“Peter’s hand is seen in the city’s construction,” says Kasinec. “The exhibition displays some remarkable maps that show its growth to a great imperial city.” The display includes eighteenth-century panoramic engravings of the city by baroque artist Mikhail Makhaev.
St. Petersburg became a cultural center and repository of writings from around the globe. The exhibition examines the institutions and individuals who collected and interpreted objects of world culture, most predominantly Peter’s Kunstkammer, one of the first museums to collect scientific objects, and the Academy of Sciences Library.
“The new capital city became a collecting point for materials produced by the diverse minority cultures living in the territories of the empire, ranging from Tungusic Siberian indigenous peoples, to the Armenians and Georgians of the Caucasus, from Jews of the Pale to the Turkic-speaking peoples of the eastern borderlands,” says Kasinec. Objects acquired on voyages to the Hawaiian Islands, Alaska, and the Far East made their way back to the capital as well, where they were documented and studied.
Peter sent explorers to travel across his empire and chart the Russian territory and its borders. By the middle of the eighteenth century, Russian cartographers and scholars had completed one of the most comprehensive mappings of the empire, the Atlas Russicus of 1745. Russian explorers undertook voyages to places as far as the Holy Land, China, and the North Pacific. By century’s end, Russian navigators began a series of more than thirty circumnavigations of the globe.
“Expeditions were often accompanied by artists and ethnographers, and so the printed accounts of these journeys were often supplemented by illustrated atlases, many of which will be on display,” says Kasinec.
Not everyone welcomed Peter’s vision for Russia. The established Muscovite elite, and the common people as well, opposed Peter’s reforms. He was ruthless with his detractors; he tortured and killed two thousand Streltsy who were leading an armed rebellion in Moscow to return to old traditions and replace Sophia on the throne. “He touched a certain veneer,” says Kasinec, “but I think it is wrong to say his reforms went to the core of society.”
Manuscripts and printed texts of the Russian Orthodox laity included denunciations of the church reforms Peter initiated and original popular prints depicted Peter as the Antichrist. Despite this opposition, Peter’s reforms lived on after he died in 1725.
Peter’s new capital prospered under the Western tastes of his successors: his widow Catherine I, niece Anna, and daughter Elizabeth. The new imperial culture of St. Petersburg is apparent in the eighteenth-century coronation albums, of which NYPL has the only complete set in the nation. The coronation albums are sumptuously illustrated documents announcing the rise to the throne of the new ruler. “They are basically propaganda to show the outside world the splendor of the court,” says Kasinec.
Peter’s successors continued broadening the scope of Russian culture; literature, secular music, science, popular theater, and education all thrived during their reigns. In addition to the scholars, artists, and technicians Peter invited to Russia, in the decades after his death a corps of Russian scientists emerged, led by the multitalented Mikhail Lomonosov. Lomonosov is considered the father of Russian science--he was a polymath and poet--and he helped found the Moscow StateUniversity in 1755. Pushkin describes him as “A historian, rhetorician, mechanic, chemist, mineralogist, artist and poet, he had experienced it all and perceived it all.”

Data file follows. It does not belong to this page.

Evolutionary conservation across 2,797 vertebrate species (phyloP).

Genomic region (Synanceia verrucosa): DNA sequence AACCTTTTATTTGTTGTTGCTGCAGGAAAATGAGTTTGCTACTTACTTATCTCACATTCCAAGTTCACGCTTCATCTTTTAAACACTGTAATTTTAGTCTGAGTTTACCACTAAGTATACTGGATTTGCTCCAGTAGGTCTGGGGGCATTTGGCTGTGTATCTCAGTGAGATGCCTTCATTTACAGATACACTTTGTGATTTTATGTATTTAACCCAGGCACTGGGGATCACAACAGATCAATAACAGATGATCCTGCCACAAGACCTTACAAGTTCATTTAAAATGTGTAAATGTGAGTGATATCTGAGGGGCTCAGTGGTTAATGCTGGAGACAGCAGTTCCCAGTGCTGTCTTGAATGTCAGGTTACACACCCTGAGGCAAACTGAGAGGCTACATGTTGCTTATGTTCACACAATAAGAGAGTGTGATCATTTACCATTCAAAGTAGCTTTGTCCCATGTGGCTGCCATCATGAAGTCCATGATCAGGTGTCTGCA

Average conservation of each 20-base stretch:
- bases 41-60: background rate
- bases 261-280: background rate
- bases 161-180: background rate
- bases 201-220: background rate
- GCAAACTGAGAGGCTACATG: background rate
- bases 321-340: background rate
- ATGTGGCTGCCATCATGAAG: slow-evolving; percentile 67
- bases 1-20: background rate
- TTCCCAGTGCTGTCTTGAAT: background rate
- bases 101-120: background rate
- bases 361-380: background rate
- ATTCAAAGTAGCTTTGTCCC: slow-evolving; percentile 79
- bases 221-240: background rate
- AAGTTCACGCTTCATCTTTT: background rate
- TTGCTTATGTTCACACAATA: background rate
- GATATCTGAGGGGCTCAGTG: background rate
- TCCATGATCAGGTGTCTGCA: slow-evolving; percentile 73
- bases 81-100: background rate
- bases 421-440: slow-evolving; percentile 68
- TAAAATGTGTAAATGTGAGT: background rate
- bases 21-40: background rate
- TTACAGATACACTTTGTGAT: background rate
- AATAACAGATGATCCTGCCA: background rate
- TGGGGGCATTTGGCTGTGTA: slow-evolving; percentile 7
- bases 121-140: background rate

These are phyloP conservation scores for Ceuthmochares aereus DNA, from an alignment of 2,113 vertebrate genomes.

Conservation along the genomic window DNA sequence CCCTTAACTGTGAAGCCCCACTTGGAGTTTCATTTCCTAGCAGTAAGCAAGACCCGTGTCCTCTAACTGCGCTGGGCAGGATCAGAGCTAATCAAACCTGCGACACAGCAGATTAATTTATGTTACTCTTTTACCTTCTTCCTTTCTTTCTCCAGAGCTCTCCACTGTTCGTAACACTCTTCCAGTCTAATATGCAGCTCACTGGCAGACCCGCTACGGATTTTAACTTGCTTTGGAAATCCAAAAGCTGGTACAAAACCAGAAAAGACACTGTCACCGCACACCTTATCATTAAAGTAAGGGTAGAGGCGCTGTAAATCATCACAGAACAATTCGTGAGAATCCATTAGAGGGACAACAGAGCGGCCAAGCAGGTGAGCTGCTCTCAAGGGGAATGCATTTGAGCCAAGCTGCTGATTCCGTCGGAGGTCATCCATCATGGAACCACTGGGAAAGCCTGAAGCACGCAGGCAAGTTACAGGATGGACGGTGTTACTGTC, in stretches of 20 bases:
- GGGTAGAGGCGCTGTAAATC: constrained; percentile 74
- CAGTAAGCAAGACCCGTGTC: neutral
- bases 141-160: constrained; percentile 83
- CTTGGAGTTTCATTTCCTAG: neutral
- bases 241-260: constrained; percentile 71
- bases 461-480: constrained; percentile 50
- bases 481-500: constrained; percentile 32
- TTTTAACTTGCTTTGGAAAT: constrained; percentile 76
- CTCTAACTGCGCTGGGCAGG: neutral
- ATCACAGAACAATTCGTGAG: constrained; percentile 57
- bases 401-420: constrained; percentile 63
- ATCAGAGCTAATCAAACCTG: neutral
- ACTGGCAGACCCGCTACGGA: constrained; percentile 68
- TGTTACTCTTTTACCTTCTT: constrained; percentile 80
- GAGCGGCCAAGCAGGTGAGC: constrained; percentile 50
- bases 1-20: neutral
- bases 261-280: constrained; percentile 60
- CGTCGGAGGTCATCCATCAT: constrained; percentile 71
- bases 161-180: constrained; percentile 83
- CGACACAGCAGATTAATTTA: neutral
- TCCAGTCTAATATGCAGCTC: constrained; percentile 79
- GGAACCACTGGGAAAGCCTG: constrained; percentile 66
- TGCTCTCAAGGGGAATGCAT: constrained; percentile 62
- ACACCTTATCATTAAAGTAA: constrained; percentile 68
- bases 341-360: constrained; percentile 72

The age of exploration was under way. By the mid-seventeenth century, Russian expeditions to Alaska, California, and the Hawaiian Islands had charted the Pacific coast. The stage was set for further advances in science, literature, and philosophy, and for further expansion of the empire. A German princess took the reins and led the way.
For thirty-four years Catherine the Great (Catherine II), a minor Prussian princess who assumed the Russian throne in a coup after her marriage to Peter III, ruled Russia.
She advanced Peter’s reforms, took a great interest in literature and the ideas of the French Enlightenment, and expanded the boundaries of the empire, adding most of Poland, the Crimea, and lands along the Black Sea. She corresponded with Voltaire and other thinkers of the Enlightenment. She created the Hermitage in St. Petersburg, adding buildings to the Winter Palace and acquiring great European art collections to fill them. “She brought a Renaissance to Russia,” says Kasinec.
One of Catherine’s accomplishments was the documentation of the flora and fauna of the empire in the book Flora Rossica by P.S. Pallas. Other books around the same time describe the archaeology and architecture of conquered lands. Russian imperial style reached its peak, from jewelencrusted rococo book bindings to the construction of great palaces and park complexes. Catherine’s reign was a study in contrasts. While she espoused the ideals of the Age of Reason, she was an autocrat intent on extending her empire, tightening control over the serfs, and stifling uprisings.
“Catherine was one of the most remarkable figures of history,” says Kasinec. “She was reasonably well educated and strove to grow as an intellectual throughout her life. She was omnivorous, always wanted to learn, expand, cultivate. She inculcated her grandson, Alexander I, and he continued the process of administrative reform.” The exhibition ends in the period of her grandson Alexander’s rule, after Russia triumphantly defeated Napoleon in 1812.
The exhibition shows the opening up of Russia to the world and the world looking back at Russia. “The core of the exhibition is the contextualization of Russia, its Europeanization and its development of a global framework,” says Kasinec. “This has not been done before.
“The breadth of the holdings is such that you have an Asiatic, Islamic, western European, and American framework. You can show an Islamic manuscript dealing with Russia or a Chinese manuscript dealing with Russia,” he continues. “The works on display anchor you in that period.”